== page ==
'Clumping' protein linked to return of ovarian cancer
Johns Hopkins scientists have discovered that women treated for ovarian cancer are at increased risk of a rapid and potentially fatal recurrence if their tumor cells have high levels of a binding protein that triggers abnormal growth and slows down cell death, both hallmarks of malignancy.
"Now there's the possibility that testing for NAC-1 protein in cancer tissue removed during surgery might identify women most at risk for recurrence and guide doctors and patients to greater vigilance and extended therapy," said Ie-Ming Shih, M.D., Ph.D., associate professor of pathology at Johns Hopkins Kimmel Cancer Center. The research also suggests that drugs capable of blocking NAC-1 activity may be a useful strategy in preventing and treating recurrences as well.
A report on the research, the first to link NAC-1 to cancer, appears in the December 5 issue of the Proceedings of the National Academy of Sciences.
"Because recurrent cancers are often what really kill patients, and most ovarian cancer is diagnosed when it's already advanced, our findings offer women a better chance of catching or preventing recurrent disease early and increasing survival," says Shih.
An estimated at least 60 percent of advanced-stage ovarian cancer patients who appear to be disease-free after initial treatment develop recurrent disease, according to the researchers.
When the investigators compared levels of NAC-1 among primary and recurrent tumor samples taken from 338 ovarian cancer patients from two hospitals, they found that levels of NAC-1 were significantly higher in recurrent tumors compared with primary tumors taken from the same patient. Women whose primary cancers had high levels of NAC-1 were more likely to suffer a recurrence within one year.
Studying the functions of NAC-1, the researchers genetically modified cells so they made both NAC-1 and a component of the protein found at the ends of natural NAC-1 that is a binding site. In the modified cells, N130 capped off NAC-1 proteins disrupting their ability to bind with each other. This action can prevent tumor formation and kill cancer cells in experimental mice. Shih says that in the future, drugs that mimic N130 can be used to treat cancer.
Vanessa Wasta | EurekAlert!
The most recent press releases about innovation >>>
Die letzten 5 Focus-News des innovations-reports im Überblick:
Computer scientists use wave packet theory to develop realistic, detailed water wave simulations in real time. Their results will be presented at this year’s SIGGRAPH conference.
Think about the last time you were at a lake, river, or the ocean. Remember the ripples of the water, the waves crashing against the rocks, the wake following...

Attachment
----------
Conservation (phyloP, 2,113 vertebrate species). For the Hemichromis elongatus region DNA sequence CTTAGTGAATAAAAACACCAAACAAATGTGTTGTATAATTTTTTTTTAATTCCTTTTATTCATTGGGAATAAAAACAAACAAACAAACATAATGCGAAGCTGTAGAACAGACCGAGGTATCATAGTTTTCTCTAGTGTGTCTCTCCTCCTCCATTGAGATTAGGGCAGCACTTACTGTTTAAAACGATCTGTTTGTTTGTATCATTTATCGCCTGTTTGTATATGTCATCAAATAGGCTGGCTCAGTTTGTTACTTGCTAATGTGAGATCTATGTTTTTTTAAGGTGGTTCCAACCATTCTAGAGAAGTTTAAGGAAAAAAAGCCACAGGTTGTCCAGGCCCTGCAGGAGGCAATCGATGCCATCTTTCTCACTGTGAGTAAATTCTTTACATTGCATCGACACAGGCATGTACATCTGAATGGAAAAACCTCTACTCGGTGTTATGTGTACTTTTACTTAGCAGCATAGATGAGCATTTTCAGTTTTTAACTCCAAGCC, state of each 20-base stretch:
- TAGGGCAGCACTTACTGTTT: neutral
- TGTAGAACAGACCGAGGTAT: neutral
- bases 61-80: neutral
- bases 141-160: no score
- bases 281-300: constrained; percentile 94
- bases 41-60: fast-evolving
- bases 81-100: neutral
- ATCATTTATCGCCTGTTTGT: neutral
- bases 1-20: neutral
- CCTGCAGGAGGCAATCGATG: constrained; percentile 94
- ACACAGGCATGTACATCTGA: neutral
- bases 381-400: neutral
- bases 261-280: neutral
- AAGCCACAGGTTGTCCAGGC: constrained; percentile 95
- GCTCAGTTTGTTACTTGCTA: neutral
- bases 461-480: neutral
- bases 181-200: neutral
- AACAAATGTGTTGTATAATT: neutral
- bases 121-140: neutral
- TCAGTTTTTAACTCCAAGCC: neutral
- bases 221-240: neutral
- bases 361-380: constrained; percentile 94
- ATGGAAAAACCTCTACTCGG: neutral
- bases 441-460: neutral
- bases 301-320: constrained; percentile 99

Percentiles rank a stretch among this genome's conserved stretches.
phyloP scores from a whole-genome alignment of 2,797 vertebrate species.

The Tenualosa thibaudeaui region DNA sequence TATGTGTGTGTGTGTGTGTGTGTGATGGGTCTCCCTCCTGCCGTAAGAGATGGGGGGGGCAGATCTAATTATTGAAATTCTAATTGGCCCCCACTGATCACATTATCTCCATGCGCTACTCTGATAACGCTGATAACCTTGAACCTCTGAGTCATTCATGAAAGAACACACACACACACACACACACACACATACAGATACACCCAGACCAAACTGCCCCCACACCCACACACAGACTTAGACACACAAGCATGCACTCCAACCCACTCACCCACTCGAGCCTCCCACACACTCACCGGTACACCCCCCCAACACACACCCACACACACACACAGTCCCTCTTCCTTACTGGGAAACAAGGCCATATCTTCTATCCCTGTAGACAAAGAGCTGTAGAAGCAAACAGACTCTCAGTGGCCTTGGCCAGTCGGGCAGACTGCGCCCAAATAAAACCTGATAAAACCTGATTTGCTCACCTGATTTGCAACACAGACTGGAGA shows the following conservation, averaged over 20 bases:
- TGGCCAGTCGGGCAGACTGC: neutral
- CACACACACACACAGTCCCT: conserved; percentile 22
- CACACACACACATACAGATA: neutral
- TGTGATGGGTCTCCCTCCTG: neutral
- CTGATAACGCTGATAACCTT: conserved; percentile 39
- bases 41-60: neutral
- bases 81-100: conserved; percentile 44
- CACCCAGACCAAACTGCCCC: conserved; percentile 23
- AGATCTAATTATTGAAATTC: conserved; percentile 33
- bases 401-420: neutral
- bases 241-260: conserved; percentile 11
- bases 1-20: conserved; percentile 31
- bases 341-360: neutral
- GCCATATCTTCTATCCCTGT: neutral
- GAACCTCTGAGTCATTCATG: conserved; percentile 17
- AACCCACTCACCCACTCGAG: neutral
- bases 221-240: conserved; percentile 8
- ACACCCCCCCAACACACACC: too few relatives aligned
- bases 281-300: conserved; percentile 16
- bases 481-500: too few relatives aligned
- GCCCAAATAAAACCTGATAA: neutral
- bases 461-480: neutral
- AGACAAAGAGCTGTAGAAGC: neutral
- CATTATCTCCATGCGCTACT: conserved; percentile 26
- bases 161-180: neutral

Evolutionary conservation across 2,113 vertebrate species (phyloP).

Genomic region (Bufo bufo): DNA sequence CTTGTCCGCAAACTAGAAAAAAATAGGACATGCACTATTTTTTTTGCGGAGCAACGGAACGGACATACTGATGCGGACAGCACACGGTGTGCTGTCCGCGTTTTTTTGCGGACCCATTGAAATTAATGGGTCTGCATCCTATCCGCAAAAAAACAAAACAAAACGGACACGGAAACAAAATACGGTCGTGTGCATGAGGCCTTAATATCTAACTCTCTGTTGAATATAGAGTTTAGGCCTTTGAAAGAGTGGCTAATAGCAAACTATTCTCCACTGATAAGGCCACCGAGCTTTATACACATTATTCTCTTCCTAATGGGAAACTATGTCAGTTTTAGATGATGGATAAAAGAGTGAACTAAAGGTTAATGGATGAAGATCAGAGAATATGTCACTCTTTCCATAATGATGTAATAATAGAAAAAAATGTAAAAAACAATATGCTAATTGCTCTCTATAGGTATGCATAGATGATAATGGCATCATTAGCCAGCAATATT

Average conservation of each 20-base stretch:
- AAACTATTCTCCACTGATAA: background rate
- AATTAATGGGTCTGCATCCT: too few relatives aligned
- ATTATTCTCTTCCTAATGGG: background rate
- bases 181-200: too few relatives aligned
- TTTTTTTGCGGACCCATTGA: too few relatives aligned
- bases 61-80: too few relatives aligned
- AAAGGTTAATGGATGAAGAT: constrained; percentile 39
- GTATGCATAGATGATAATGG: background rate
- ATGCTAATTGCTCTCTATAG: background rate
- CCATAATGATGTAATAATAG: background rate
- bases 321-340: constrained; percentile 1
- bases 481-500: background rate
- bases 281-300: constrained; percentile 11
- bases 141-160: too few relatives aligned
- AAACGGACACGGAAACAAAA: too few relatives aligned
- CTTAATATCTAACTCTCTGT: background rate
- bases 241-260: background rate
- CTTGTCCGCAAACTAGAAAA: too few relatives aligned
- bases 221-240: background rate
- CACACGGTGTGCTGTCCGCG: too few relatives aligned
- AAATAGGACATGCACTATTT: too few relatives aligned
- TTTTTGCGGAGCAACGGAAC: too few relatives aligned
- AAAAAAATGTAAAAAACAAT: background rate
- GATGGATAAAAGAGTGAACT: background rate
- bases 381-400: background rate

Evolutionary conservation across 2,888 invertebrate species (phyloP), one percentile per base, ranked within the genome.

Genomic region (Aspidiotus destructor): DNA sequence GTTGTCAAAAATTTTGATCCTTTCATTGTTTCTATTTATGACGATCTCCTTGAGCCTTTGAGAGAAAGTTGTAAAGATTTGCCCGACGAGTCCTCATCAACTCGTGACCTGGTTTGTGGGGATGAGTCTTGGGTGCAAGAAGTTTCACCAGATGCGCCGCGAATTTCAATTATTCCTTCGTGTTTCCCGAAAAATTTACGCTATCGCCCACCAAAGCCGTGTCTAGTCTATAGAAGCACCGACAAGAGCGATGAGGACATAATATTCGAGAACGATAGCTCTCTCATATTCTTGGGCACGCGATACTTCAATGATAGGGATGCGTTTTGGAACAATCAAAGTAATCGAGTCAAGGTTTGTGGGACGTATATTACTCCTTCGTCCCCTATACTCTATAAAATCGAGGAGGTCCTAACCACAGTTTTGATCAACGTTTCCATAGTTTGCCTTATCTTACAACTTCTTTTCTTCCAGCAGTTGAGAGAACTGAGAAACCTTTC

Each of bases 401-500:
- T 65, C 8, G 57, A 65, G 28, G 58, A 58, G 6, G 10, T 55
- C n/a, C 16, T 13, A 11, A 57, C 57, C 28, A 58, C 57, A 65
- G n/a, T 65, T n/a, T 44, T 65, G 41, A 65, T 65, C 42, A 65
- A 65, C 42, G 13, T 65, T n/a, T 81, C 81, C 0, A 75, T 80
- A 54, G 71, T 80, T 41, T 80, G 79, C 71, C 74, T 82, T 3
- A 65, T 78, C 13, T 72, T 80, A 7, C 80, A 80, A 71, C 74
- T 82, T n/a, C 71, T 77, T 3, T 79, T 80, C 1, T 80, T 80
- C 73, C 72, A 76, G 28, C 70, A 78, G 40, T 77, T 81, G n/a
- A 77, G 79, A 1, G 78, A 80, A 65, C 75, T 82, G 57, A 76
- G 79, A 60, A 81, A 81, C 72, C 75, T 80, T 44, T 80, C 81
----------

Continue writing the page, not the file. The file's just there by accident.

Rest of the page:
An international team of scientists has proposed a new multi-disciplinary approach in which an array of new technologies will allow us to map biodiversity and the risks that wildlife is facing at the scale of whole landscapes. The findings are published in Nature Ecology and Evolution. This international research is led by the Kunming Institute of Zoology from China, University of East Anglia, University of Leicester and the Leibniz Institute for Zoo and Wildlife Research.
Using a combination of satellite and ground data, the team proposes that it is now possible to map biodiversity with an accuracy that has not been previously...
Heatwaves in the Arctic, longer periods of vegetation in Europe, severe floods in West Africa – starting in 2021, scientists want to explore the emissions of the greenhouse gas methane with the German-French satellite MERLIN. This is made possible by a new robust laser system of the Fraunhofer Institute for Laser Technology ILT in Aachen, which achieves unprecedented measurement accuracy.
Methane is primarily the result of the decomposition of organic matter. The gas has a 25 times greater warming potential than carbon dioxide, but is not as...
Hydrogen is regarded as the energy source of the future: It is produced with solar power and can be used to generate heat and electricity in fuel cells. Empa researchers have now succeeded in decoding the movement of hydrogen ions in crystals – a key step towards more efficient energy conversion in the hydrogen industry of tomorrow.
As charge carriers, electrons and ions play the leading role in electrochemical energy storage devices and converters such as batteries and fuel cells. Proton...
Scientists from the Excellence Cluster Universe at the Ludwig-Maximilians-Universität Munich have establised "Cosmowebportal", a unique data centre for cosmological simulations located at the Leibniz Supercomputing Centre (LRZ) of the Bavarian Academy of Sciences. The complete results of a series of large hydrodynamical cosmological simulations are available, with data volumes typically exceeding several hundred terabytes. Scientists worldwide can interactively explore these complex simulations via a web interface and directly access the results.
With current telescopes, scientists can observe our Universe’s galaxies and galaxy clusters and their distribution along an invisible cosmic web. From the...